Home » Scientists produce clean hydrogen fuel from seawater through new electrolysis technique

Scientists produce clean hydrogen fuel from seawater through new electrolysis technique

by Coffee Table Science


For years,scientists have searched for sustainable alternatives to conventional fossil fuels. Seawater is  a viable option considering various factors including its renewability and abundance. Its constituents also make it a great alternative for extracting clean hydrogen fuel. But it has its drawbacks too. The component  chlorine hinders  the conversion technology. In order to overcome this limitation, an international team has developed an alternative processing platform for electrolysis that reaps all the benefits of eliminating most of the problems caused by chlorine. 

Image credit – Wikimedia Commons

What is electrolysis?

Electrolysis involves splitting water into its constituents, hydrogen and oxygen through the application of electric charge. This process makes use of two electrodes, cathode which is negatively charged and anode, the positively charged one. It is at the cathode that reduction( a process which results in the gain of electrons) takes place thus giving rise to two hydrogen atoms while the anode pulls the negatively charged molecules and gives them electrons, causing them to oxidize. 

Image credit- SinoHY Energy


What is the problem in seawater electrolysis and how did the researchers solve it? 

In seawater electrolysis, however, the anode also attracts negatively charged chlorine elements, which compete with the OH ions and can corrode the electrode beyond use. 

Though the anode can be constituted of a variety of noble-metal oxides or multimetallic oxides,  almost all show the same issue of chlorine corrosion. Professor Xuping Sun of the University of Electronic Science and Technology of China  with his team attempted to eliminate this issue.They  created a more stable electrode by using  layered double hydroxide material.These hydroxide materials are brucite-like lamellar crystals composed of positive host layers and charge-balancing interlayers. The layers have  the ability to sandwich water and the negatively attracted particles like chloride.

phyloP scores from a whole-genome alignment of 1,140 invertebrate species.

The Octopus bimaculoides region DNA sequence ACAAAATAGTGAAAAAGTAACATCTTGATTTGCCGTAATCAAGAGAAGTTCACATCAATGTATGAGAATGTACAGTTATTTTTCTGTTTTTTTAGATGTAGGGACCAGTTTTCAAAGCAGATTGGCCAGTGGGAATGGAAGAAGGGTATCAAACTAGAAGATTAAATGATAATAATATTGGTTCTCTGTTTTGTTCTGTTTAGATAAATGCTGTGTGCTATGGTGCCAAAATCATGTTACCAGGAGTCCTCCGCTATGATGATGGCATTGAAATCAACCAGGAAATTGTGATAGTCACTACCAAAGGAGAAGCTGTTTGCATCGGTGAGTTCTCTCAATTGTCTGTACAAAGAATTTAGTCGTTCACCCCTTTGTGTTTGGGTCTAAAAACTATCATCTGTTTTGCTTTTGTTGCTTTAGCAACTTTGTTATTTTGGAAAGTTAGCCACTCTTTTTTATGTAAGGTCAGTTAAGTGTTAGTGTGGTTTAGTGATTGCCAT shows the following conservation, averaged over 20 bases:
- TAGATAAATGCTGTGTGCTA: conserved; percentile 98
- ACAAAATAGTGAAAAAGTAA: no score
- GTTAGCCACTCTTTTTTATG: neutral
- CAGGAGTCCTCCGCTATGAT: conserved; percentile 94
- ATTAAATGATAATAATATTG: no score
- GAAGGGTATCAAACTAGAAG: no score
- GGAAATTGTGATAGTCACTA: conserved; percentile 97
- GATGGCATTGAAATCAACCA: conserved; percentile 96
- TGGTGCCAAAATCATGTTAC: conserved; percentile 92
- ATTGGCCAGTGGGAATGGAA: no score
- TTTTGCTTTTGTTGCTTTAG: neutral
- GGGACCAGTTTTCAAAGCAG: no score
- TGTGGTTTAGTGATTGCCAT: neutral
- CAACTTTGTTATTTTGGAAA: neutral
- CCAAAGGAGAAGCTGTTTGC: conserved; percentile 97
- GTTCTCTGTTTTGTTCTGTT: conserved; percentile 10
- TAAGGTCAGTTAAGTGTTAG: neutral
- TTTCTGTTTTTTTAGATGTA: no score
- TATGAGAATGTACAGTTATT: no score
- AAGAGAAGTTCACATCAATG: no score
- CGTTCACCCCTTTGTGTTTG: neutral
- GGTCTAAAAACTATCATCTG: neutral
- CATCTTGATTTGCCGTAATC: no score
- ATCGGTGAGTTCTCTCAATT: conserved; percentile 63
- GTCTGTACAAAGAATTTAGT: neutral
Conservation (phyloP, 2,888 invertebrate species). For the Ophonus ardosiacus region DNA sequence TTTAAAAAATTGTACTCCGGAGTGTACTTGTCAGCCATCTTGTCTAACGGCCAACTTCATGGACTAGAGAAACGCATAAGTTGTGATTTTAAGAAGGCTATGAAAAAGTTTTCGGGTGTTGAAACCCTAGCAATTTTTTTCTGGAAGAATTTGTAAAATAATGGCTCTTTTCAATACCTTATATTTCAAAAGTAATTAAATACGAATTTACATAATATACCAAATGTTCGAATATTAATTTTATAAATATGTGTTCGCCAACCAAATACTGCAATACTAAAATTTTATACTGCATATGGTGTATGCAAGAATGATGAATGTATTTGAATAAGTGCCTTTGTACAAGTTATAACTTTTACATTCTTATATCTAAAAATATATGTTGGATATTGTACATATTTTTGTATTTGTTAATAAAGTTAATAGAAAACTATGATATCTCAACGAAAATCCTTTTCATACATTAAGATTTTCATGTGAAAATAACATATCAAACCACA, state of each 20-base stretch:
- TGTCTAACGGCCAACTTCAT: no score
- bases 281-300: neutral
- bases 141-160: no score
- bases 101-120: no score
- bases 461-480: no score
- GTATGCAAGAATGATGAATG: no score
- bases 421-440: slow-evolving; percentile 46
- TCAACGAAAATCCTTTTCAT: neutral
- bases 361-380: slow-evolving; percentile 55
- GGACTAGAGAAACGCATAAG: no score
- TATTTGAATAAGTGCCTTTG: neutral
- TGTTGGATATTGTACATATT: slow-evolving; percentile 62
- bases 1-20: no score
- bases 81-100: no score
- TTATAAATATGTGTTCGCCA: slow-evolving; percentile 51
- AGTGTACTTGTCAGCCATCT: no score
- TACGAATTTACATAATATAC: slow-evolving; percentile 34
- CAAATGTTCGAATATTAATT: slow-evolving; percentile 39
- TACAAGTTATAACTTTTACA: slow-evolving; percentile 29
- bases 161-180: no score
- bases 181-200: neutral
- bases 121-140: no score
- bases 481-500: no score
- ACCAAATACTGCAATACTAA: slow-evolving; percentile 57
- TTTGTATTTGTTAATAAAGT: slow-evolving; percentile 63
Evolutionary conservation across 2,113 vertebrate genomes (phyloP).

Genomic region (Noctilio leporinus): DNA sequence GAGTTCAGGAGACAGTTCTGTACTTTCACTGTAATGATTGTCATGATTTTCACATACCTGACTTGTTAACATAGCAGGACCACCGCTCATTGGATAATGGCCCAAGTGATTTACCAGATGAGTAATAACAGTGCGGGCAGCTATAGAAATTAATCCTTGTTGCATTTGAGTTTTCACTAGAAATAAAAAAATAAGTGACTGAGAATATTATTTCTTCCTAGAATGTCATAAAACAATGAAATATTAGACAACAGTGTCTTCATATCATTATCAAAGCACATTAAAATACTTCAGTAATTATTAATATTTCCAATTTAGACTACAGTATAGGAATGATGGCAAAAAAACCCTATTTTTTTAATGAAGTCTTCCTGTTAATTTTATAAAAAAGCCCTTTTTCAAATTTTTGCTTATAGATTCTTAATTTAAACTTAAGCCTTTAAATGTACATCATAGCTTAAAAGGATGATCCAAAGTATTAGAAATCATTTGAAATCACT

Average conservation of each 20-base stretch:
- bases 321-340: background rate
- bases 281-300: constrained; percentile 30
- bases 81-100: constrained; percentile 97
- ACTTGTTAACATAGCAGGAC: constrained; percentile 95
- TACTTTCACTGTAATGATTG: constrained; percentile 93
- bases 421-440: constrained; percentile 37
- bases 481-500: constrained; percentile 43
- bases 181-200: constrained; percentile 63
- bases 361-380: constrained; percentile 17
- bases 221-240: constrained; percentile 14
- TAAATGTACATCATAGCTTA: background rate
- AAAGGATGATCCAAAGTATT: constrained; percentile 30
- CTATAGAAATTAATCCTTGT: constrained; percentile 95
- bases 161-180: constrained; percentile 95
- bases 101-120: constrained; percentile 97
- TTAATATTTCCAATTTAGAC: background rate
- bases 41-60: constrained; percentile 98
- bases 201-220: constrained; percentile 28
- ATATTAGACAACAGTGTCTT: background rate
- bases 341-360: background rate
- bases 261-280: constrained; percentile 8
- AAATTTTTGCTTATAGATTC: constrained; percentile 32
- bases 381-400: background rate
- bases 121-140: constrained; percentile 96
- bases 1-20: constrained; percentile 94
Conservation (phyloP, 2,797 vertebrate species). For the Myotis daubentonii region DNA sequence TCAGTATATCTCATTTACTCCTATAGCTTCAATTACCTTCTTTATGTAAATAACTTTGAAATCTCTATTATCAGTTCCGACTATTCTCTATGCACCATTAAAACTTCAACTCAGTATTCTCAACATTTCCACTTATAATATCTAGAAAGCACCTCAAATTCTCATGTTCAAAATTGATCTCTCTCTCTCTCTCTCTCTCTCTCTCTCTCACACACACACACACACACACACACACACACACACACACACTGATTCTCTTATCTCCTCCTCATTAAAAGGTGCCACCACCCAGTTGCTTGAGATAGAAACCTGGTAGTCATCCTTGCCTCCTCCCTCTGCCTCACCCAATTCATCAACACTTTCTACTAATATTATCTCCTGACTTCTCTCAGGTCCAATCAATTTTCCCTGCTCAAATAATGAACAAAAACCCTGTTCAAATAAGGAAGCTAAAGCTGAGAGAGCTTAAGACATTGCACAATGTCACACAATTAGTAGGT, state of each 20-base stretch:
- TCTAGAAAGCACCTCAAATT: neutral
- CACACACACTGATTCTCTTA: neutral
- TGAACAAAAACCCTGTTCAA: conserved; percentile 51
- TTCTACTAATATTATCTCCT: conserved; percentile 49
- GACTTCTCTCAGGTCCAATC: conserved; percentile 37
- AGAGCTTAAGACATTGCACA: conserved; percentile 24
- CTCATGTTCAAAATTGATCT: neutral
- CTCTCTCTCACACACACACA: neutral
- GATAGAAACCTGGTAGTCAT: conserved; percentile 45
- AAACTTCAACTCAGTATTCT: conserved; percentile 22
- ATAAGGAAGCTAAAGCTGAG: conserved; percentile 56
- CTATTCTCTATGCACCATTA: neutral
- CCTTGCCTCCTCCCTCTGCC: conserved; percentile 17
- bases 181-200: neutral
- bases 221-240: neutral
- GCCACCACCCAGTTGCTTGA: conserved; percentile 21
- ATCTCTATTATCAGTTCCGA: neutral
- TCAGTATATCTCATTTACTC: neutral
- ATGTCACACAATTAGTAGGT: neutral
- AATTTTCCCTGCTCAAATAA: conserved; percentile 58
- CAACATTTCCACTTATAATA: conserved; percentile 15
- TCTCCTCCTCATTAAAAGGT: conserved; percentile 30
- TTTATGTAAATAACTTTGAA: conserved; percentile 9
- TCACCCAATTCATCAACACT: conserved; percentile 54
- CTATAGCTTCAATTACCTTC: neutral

Taking this into account, Sun along with his team observed how the creation of a nickel-iron layered double hydride array developed on  carbon cloth, with benzoate ( food preservative ) — particles inserted into the layers can inhibit chlorine corrosion, offer selective oxidation reactions and improve the exchange of OH ions.

Sun remarked , ” This approach helped us to achieve efficient and stable seawater oxidation electrolysis. The negatively charged benzoate ions  not only act as a corrosion inhibitor but also as proton acceptor by alleviating the local solution pH drop around the layered double hydrides electrode.”Adding to this, Sun further observed , “this work not only provides us with a robust catalyst for high-active seawater oxidation electrolysis, but also may open an exciting avenue to the surface engineering of anodic catalyst materials with enhanced durability.”

By succeeding in developing a durable platform to make sustainable fuel, the researchers have brought us one step closer to environment conservation.This  process can significantly reduce  dependence on burning fossil fuels as the hydrogen extracted from this process acts like a clean fuel by emitting water as it burns.Thus seawater proves itself to be a source of clean energy when compared to the non renewable fossil fuels. 

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